- Just a little alcohol to stimulate appetite: Alcohol indeed improves appetite, and a little alcohol can stimulate appetite to get one to enjoy his or her meal. This can mislead Christians to drink so much alcohol in the name of stimulating appetite. There are other equally effective ways of stimulating appetite apart from alcohol as the addictive side of alcohol might soon come to play to get one to drink more alcohol to achieve the same effect of appetite stimulation.
- Alcohol is highly addictive and destructive: People who support moderate drinking are always faced with the question of how much is moderate. Very few people who drink alcohol actually set out to get themselves drunk or become drunkards. Alcohol has the tendency to make one’s system so used to an amount of alcohol, such that he or she may need to drink more alcohol to achieve an experience previously achieved with a smaller quantity of alcohol consumed. People thus keep graduating to the next level of drinking till drunkenness sets in. It will therefore be practically difficult to set the threshold for drinking within the social and moral context as drinkers gradually build up tolerance to alcohol over a period of time and then end up taking so much alcohol. There are however scientifically and medically established safe limits for alcoholic beverages consumption. These are purely scientific and medical and not Christian-based.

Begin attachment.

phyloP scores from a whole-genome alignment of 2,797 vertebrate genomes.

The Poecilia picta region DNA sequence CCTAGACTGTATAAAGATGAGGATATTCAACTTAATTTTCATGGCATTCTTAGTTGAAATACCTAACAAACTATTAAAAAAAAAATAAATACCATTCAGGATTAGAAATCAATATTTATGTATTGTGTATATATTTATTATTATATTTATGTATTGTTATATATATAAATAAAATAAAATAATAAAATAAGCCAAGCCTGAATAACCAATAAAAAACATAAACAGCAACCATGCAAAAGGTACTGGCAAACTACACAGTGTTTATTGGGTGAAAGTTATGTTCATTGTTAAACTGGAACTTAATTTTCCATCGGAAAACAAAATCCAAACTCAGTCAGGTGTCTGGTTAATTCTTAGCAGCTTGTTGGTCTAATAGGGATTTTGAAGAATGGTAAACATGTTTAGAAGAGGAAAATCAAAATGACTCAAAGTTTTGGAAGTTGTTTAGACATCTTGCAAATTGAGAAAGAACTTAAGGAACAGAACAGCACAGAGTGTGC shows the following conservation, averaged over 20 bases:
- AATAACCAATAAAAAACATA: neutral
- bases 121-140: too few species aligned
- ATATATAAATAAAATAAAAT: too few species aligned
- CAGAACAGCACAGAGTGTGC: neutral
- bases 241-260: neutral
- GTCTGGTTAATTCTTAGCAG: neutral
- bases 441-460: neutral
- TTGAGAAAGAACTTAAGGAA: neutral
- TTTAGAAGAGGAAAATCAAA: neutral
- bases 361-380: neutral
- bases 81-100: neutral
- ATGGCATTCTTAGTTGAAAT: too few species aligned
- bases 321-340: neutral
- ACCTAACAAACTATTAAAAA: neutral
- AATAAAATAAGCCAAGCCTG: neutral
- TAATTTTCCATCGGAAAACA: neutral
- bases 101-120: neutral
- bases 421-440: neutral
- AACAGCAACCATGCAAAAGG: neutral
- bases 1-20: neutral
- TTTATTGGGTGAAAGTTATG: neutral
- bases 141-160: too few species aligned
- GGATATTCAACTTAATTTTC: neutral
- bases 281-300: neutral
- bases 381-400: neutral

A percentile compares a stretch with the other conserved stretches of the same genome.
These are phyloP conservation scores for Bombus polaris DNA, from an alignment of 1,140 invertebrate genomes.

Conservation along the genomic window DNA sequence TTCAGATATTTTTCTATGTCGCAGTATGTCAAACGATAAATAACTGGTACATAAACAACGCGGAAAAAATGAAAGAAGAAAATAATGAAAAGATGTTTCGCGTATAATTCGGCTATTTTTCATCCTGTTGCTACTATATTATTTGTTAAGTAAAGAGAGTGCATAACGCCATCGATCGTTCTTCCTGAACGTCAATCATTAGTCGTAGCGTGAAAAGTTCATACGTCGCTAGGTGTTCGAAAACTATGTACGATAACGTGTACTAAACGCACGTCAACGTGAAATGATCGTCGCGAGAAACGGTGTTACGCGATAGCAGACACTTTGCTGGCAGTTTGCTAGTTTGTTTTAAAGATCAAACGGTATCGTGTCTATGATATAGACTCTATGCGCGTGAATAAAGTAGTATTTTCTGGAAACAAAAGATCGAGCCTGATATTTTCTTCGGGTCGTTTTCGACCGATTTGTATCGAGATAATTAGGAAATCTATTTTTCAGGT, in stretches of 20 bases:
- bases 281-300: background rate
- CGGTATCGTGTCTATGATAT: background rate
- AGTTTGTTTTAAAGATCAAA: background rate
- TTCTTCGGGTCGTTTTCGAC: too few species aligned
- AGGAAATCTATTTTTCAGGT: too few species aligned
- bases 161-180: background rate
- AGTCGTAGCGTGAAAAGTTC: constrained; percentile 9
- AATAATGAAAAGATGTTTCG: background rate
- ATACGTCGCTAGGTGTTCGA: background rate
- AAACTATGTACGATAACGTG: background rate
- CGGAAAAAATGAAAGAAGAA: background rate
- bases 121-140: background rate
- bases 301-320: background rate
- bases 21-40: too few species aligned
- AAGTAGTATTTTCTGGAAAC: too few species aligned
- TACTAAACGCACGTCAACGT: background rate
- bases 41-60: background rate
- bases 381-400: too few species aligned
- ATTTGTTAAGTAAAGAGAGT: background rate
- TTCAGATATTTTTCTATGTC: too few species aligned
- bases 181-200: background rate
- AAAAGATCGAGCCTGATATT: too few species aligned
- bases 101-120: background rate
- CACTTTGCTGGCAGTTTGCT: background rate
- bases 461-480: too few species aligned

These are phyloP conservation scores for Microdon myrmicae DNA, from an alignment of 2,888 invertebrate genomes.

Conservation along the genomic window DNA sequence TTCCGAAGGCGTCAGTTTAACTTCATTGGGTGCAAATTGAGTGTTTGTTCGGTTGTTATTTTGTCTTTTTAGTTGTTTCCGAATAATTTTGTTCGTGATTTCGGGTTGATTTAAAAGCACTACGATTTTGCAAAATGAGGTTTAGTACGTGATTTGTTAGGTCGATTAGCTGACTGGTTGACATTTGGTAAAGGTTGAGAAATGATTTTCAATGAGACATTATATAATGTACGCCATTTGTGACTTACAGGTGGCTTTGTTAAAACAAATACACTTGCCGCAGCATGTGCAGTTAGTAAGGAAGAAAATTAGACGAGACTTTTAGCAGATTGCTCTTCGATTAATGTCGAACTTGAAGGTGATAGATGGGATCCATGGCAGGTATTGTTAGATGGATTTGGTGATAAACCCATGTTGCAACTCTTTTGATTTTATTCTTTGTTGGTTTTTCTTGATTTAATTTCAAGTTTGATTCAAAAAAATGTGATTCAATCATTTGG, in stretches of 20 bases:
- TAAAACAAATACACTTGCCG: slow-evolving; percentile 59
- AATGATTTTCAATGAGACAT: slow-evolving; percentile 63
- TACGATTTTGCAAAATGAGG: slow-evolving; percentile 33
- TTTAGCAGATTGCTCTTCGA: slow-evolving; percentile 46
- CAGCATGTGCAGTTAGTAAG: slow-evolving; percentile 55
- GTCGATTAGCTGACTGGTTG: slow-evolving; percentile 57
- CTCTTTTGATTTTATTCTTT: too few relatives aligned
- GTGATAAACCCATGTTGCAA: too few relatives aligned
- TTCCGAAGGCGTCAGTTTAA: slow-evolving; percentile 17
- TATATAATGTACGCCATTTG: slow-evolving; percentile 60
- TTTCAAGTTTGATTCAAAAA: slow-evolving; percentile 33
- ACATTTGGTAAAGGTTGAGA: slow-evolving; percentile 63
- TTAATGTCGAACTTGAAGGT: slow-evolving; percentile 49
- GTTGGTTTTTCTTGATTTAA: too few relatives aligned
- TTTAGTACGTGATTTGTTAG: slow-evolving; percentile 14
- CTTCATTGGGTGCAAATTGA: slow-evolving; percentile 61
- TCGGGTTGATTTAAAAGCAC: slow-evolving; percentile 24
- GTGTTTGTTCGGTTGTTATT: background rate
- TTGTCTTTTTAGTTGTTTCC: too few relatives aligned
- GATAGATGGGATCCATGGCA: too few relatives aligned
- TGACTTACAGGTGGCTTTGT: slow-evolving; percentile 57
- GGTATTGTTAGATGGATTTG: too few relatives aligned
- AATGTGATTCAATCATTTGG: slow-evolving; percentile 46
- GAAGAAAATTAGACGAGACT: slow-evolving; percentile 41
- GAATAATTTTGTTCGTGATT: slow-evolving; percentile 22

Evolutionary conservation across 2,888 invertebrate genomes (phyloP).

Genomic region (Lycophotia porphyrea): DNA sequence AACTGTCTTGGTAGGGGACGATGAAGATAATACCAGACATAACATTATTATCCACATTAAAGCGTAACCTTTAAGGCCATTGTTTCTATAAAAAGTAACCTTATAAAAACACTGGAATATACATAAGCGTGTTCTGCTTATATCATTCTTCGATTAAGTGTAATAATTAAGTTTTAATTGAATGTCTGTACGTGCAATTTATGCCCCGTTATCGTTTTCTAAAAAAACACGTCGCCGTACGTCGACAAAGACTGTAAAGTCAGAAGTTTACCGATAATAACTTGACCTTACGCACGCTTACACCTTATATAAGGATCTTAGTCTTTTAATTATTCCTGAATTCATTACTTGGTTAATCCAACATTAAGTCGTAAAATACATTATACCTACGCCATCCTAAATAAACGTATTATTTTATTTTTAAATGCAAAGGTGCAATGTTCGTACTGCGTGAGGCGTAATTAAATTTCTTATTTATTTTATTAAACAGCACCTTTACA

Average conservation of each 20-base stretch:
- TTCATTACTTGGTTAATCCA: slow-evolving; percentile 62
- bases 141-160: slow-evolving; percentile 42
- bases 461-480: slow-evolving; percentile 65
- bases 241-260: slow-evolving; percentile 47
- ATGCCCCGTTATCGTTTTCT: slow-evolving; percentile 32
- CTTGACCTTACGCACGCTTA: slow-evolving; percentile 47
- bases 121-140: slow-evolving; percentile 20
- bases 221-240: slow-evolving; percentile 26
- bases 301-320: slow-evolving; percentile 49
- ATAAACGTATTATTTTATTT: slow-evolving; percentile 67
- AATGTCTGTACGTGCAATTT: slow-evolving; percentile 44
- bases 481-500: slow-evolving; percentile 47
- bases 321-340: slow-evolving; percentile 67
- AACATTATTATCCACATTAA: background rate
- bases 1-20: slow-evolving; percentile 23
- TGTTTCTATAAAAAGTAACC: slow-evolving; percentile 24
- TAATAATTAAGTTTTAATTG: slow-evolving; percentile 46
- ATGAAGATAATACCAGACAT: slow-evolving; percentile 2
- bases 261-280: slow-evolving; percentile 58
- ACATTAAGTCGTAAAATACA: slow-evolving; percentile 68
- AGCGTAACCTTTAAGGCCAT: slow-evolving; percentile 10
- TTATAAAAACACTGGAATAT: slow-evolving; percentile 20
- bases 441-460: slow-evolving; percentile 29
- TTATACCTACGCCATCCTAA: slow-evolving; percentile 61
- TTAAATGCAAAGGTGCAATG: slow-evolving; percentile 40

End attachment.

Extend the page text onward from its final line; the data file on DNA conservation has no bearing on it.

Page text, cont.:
- There are biblical experiences of alcohol consumption leading to disastrous outcomes: The first reference to wine is found in Genesis when Noah, after the flood, created the original fermented grape juice. “Then he drank of the wine and was drunk, and became uncovered in his tent” (Genesis 9:21). The record is that Noah drank and stumbled around naked and shamefully exposed himself to his sons. This first experiment with a new drug ended with a scathing curse falling on Noah’s posterity.
Lot also drank, and he was therefore easily seduced into having incestuous relations with his daughters. “So they made their father drink wine that night. And the first-born went in and lay with her father, and he did not know when she lay down or when she arose” (Genesis 19:33). The offspring of this relationship became the nations of Moab and Ammon, the mortal enemies of God’s people.